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What's a Good Conversion Rate and How to Improve It?

What’s a good conversion rate? At the end of the day, a good conversion rate for you is a higher conversion rate than the one you have now. Knowing where to focus your time and efforts can seem overwhelming but that's where our Gurus can help.

Marketers are all about the conversion rates. But it's tough to know what to shoot for if you don't know what makes a good conversion rate in the first place.

There are real benefits to taking a close look at what makes a good conversion rate. Not obsessively, but at least once per campaign, so that you have a clearer view of your position in the market and what to aim for.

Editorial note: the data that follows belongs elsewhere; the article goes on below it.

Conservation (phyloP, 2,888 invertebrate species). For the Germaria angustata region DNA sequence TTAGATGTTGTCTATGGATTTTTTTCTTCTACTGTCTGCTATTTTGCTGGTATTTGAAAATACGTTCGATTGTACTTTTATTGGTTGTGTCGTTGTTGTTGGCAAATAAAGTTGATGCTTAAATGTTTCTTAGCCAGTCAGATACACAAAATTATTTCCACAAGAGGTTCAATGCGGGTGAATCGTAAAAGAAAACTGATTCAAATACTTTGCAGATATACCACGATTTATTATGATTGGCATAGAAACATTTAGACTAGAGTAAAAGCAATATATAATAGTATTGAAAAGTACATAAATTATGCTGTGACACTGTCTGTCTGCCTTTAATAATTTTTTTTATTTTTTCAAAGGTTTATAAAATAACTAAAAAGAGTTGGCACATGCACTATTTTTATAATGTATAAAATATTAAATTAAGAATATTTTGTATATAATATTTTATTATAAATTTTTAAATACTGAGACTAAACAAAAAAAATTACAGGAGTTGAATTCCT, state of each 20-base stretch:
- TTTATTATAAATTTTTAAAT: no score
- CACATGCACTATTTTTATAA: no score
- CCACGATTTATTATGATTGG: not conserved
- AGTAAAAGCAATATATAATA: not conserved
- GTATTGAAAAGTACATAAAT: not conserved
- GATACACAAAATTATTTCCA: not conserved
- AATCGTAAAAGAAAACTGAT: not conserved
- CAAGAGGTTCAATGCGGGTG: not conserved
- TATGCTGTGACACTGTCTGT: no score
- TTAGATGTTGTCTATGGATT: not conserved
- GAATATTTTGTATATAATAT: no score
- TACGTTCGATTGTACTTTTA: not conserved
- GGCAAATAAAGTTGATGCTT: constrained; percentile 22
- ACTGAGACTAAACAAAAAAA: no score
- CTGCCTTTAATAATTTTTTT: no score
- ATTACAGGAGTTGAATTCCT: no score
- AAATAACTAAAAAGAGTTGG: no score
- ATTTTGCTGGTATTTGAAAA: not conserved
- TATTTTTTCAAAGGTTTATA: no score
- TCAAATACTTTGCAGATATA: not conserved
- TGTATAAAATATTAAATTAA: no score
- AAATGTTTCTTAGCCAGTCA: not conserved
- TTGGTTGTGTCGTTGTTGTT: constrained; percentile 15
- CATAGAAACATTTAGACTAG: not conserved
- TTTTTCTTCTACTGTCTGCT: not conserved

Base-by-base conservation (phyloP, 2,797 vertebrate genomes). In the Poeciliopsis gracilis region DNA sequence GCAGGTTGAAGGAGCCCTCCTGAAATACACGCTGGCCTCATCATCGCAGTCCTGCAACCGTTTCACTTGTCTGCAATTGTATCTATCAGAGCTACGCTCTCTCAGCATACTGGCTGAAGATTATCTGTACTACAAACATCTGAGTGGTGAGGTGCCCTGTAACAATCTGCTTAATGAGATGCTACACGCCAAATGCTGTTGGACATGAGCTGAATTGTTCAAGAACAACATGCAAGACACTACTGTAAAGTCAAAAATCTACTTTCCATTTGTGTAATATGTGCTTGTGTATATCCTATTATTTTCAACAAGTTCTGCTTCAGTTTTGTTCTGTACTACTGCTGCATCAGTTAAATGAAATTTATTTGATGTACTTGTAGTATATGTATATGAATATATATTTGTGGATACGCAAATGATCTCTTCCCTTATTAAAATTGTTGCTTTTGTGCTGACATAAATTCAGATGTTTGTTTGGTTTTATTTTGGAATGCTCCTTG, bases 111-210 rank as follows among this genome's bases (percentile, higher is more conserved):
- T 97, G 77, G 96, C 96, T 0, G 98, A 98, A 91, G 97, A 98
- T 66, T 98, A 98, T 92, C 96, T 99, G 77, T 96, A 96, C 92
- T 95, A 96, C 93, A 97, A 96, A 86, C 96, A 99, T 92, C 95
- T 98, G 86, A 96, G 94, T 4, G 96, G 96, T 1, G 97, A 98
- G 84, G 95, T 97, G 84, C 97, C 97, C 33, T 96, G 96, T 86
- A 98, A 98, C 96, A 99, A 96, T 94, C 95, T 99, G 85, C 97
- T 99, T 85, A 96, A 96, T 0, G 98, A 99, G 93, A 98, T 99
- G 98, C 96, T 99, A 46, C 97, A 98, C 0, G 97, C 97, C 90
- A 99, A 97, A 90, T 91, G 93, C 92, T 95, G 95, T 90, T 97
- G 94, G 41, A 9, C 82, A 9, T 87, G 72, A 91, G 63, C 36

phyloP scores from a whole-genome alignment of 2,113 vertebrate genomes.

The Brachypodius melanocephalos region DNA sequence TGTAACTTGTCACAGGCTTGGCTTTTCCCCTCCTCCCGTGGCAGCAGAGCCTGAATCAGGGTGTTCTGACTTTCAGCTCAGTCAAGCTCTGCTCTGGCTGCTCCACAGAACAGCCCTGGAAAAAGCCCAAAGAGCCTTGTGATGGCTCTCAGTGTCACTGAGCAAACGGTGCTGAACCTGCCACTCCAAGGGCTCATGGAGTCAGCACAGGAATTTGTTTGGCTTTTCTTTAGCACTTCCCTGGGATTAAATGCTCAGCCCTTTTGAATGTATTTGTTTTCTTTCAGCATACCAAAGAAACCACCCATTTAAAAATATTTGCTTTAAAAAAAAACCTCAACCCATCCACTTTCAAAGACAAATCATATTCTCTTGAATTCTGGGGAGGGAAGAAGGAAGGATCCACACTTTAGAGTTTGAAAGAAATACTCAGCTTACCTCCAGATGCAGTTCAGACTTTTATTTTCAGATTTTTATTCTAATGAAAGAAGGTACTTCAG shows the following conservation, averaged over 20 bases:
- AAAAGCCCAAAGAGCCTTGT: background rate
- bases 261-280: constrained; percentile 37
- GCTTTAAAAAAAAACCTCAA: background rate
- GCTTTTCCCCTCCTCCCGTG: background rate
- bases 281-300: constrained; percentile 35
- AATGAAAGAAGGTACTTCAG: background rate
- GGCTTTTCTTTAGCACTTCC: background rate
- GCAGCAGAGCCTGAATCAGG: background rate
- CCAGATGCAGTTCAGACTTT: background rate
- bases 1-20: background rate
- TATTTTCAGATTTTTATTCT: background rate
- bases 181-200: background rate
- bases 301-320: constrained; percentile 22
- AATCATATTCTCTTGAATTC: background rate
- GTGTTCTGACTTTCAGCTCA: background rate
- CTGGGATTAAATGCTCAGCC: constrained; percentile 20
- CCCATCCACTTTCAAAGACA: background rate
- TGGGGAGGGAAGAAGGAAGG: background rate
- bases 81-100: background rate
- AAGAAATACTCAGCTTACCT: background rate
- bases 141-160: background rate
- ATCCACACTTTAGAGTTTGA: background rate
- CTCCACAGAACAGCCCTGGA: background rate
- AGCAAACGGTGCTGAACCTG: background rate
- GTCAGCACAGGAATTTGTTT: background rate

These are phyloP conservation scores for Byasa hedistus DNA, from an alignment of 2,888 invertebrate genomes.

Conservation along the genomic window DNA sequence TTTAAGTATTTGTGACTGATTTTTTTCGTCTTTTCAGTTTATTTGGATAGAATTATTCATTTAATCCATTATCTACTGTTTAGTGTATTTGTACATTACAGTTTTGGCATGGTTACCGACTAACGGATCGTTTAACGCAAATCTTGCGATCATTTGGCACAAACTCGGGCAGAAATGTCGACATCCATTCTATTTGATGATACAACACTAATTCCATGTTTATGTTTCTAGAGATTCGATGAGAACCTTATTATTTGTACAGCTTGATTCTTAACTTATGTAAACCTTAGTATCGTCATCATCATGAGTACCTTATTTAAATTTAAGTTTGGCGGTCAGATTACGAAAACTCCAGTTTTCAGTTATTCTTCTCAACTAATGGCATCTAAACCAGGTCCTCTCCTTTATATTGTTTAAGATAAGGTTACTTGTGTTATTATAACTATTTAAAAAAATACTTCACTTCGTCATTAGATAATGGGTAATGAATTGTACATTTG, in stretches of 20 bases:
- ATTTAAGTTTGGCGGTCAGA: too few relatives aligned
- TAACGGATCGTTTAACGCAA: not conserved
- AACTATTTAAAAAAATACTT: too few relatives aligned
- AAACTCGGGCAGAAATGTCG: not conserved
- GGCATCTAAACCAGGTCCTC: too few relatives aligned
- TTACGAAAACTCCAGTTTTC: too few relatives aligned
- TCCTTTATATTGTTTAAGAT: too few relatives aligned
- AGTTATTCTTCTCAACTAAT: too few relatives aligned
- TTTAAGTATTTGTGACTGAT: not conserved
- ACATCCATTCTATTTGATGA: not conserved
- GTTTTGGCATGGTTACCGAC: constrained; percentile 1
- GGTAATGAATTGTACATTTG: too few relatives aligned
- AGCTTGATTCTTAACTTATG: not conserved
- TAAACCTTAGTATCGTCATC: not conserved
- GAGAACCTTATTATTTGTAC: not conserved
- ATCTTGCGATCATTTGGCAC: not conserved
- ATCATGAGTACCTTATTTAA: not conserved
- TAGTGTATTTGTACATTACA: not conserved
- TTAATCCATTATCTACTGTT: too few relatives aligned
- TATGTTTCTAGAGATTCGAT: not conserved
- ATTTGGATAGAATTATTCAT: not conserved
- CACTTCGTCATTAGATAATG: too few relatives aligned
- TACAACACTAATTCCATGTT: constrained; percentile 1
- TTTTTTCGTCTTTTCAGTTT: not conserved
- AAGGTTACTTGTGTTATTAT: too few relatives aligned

Jump to statistical breakdown for:

Before we jump into the conversion rate statistics, there's one big question you need to answer:

What are you counting as a conversion? 

Conversion may mean different things depending on the campaign. Almost any trackable action that’s important to your business can be counted as a conversion.

That includes conversion from search engine user to site visitor, site visitor to blog subscriber, email recipient to customer, customer to brand promoter, and many other legs of the customer journey.

Examples of conversions include:

  • an ecommerce sale

  • an email subscriber

  • a completed download

  • a lead entry

  • a click to call

If your goal is opt-in forms, you're working with different benchmarks than the numbers you get for your landing pages, which are going to be different than the ones you get in your email marketing campaigns, and so on.

What is a good conversion rate?

The truth about conversion rates? 

They're subjective.